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Use this guide to learn how and why scholars cite their sources:
One of the most striking differences between academic writing and other forms of writing is the number of citations. It can seem like scholars cite everything.
This is because scholars cite their sources for multiple reasons. Many writers will quote an impressive expert or cite a useful statistic. These practices add strength and authority to persuasive writing. Scholars do this too.
But scholars are also leaving a trail with their citations. They think of citations as something other people will want to find and use in their own work.
Scholars use sources to place their own work in context—to show where they fit in a larger conversation. And they cite those sources so their peers can explore that conversation themselves.
Imagine you have landed an internship at a company you really, really want to work for someday. Your new boss asks you to research a new scheduling system for the department and make a recommendation.
It seems likely that your boss is going to draw some conclusions about you based on what you turn in, doesn't it?
What do you want her to think -- about you, your work ethic, and your approach to tasks?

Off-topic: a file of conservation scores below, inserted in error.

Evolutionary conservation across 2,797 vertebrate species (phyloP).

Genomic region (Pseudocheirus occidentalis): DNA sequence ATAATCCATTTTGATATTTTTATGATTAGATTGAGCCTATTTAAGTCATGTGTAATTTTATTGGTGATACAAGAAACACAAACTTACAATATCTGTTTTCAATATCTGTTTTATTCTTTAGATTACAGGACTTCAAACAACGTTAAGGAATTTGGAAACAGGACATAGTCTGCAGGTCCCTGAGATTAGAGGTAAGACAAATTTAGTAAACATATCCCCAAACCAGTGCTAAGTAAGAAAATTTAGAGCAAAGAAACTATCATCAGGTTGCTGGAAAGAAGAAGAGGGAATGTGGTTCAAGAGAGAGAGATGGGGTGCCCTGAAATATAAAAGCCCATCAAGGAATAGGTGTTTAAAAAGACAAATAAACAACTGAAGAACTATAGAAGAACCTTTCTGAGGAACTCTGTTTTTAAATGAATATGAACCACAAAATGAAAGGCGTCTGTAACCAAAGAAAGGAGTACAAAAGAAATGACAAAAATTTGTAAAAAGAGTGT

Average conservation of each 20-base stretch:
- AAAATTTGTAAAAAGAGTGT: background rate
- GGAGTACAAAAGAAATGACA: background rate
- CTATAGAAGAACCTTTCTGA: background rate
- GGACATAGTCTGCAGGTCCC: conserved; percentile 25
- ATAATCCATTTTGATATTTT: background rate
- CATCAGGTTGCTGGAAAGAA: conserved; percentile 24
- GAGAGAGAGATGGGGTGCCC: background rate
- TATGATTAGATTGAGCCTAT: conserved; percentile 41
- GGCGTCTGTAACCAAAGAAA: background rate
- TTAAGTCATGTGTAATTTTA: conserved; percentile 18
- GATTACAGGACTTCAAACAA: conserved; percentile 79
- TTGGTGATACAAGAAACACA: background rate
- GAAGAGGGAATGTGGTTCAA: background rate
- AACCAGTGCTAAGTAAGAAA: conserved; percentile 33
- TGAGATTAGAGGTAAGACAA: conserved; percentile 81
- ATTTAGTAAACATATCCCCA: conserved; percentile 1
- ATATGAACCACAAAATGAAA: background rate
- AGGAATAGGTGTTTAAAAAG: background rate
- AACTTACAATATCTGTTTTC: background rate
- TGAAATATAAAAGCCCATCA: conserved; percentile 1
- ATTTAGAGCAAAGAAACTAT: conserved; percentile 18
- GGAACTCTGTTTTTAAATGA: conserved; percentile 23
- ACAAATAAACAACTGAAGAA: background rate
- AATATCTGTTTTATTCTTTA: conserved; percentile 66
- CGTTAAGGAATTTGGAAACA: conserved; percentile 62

The sources you consult to make your recommendation say something about all of these things. If you are creative, diligent, thorough, objective and efficient in your research, your citations will help you present yourself that way.
Academic citations works the same way. They tell anyone who reads your paper what kind of a thinker, researcher and writer you are.
Image credit: Charles LeBlanc
You undoubtedly know that you should cite your source whenever you use a direct quotation in an academic paper.
As an academic writer, though, you will be synthesizing information from a variety of sources. Sometimes you will directly quote it, sometimes you will summarize it and sometimes you'll paraphrase it.
In all of these situations, you should cite your sources!
To find out more about quoting, paraphrasing and summarizing, check these links:
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